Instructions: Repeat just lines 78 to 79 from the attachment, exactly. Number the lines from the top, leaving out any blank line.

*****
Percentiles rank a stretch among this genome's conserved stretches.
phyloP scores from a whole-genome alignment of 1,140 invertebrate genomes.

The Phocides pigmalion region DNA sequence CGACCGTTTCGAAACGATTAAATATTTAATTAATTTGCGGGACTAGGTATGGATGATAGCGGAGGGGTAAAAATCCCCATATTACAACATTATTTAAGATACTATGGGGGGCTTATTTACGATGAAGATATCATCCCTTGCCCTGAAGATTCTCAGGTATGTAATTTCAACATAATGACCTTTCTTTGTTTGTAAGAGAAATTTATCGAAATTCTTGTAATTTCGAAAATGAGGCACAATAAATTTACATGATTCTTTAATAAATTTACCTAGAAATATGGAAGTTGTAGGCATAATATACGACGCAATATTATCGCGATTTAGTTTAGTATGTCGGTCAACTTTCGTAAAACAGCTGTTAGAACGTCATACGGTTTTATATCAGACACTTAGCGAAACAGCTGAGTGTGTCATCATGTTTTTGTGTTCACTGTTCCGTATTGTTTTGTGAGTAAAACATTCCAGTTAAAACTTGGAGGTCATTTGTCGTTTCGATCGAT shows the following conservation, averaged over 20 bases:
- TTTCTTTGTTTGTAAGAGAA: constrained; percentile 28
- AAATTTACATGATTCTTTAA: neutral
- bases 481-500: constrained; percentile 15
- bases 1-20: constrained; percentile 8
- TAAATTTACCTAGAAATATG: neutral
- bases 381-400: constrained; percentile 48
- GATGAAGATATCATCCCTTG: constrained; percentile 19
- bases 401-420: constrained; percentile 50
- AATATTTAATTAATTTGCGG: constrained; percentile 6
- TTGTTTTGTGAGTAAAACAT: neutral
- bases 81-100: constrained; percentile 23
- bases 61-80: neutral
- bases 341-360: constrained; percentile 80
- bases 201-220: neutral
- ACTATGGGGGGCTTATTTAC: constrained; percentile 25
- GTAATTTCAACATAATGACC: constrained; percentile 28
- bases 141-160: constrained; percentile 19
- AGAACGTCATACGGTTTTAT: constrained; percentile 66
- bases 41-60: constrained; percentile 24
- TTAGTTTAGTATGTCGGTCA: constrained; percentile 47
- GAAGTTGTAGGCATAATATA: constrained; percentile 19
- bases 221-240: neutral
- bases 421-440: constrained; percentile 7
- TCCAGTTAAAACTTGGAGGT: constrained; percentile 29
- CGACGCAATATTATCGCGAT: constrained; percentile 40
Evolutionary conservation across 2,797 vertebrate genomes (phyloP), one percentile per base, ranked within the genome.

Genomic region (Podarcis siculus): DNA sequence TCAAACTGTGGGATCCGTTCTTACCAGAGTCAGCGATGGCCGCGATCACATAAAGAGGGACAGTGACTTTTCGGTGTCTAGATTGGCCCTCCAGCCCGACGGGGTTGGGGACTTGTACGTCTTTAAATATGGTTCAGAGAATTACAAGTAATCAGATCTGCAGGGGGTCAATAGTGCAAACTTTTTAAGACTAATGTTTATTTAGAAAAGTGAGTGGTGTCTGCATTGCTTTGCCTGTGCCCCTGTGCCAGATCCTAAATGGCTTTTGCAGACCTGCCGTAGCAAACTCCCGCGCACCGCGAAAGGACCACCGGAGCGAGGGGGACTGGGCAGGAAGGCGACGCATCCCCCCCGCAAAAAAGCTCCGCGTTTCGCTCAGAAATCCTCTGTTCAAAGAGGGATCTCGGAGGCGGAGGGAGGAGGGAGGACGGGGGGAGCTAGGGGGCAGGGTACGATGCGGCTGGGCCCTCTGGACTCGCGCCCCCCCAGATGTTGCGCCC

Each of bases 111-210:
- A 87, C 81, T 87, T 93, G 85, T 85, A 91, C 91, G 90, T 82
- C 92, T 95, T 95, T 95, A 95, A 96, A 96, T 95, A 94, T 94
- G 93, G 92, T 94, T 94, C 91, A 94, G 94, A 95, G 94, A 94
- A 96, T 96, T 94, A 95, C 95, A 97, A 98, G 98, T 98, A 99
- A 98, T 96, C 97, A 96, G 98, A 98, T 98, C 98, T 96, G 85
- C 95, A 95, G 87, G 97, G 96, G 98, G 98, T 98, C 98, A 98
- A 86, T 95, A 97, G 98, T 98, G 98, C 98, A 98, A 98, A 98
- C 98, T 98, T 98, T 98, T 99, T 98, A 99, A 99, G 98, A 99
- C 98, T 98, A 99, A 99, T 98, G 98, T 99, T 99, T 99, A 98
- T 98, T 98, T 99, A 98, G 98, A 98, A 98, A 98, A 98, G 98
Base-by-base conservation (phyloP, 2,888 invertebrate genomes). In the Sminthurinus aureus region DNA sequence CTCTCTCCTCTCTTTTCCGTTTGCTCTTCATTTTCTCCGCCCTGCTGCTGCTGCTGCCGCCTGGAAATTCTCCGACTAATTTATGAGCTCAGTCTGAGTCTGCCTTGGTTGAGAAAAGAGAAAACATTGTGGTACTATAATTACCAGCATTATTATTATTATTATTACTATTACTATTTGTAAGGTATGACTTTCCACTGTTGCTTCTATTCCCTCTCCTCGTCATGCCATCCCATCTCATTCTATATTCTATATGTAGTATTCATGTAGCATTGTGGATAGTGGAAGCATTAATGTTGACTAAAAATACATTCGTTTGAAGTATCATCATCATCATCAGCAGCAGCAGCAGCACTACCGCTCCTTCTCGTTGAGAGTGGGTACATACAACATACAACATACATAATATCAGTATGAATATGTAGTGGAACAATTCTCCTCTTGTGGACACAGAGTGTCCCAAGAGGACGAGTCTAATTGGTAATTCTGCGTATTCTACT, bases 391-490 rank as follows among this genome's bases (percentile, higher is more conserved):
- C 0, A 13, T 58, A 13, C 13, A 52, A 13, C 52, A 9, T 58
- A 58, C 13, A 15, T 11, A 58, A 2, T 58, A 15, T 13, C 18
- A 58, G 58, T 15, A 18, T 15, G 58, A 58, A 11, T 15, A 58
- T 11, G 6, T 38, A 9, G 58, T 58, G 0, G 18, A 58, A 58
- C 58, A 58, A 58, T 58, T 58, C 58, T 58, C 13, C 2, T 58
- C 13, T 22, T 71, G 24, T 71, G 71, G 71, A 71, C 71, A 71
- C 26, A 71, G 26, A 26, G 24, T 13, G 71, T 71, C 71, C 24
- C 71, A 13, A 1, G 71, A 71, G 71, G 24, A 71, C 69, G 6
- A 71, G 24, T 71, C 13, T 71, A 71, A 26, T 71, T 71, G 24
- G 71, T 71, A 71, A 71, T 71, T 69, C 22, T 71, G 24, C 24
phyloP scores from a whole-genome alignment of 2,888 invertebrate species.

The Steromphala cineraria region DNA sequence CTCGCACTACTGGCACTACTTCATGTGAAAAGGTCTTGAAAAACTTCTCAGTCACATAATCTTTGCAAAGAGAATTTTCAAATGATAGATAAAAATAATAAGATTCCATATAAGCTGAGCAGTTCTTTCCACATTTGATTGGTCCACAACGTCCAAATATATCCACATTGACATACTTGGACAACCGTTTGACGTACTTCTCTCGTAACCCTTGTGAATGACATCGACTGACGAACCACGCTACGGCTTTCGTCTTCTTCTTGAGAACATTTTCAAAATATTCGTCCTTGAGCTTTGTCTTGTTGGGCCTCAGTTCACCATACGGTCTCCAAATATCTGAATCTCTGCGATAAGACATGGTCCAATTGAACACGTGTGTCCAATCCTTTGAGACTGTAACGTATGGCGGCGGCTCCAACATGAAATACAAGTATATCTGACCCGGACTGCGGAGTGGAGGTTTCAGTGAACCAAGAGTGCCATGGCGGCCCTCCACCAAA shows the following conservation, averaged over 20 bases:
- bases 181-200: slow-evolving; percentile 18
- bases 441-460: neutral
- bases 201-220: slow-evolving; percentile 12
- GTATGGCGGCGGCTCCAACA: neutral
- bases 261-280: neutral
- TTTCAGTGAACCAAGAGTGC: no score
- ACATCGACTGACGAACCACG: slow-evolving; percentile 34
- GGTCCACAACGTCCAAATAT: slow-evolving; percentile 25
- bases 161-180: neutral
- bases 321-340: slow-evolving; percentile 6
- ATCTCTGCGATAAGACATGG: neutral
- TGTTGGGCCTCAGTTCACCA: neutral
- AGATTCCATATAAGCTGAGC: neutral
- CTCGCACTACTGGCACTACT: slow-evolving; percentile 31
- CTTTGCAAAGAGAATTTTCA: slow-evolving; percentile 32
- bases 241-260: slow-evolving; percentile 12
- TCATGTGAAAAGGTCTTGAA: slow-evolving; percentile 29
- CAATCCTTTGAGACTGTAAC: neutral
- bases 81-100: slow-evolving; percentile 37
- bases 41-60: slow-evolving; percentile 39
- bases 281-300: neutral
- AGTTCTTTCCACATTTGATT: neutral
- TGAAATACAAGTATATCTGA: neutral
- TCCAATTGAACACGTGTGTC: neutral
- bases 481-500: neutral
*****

- TCCAATTGAACACGTGTGTC: neutral
- bases 481-500: neutral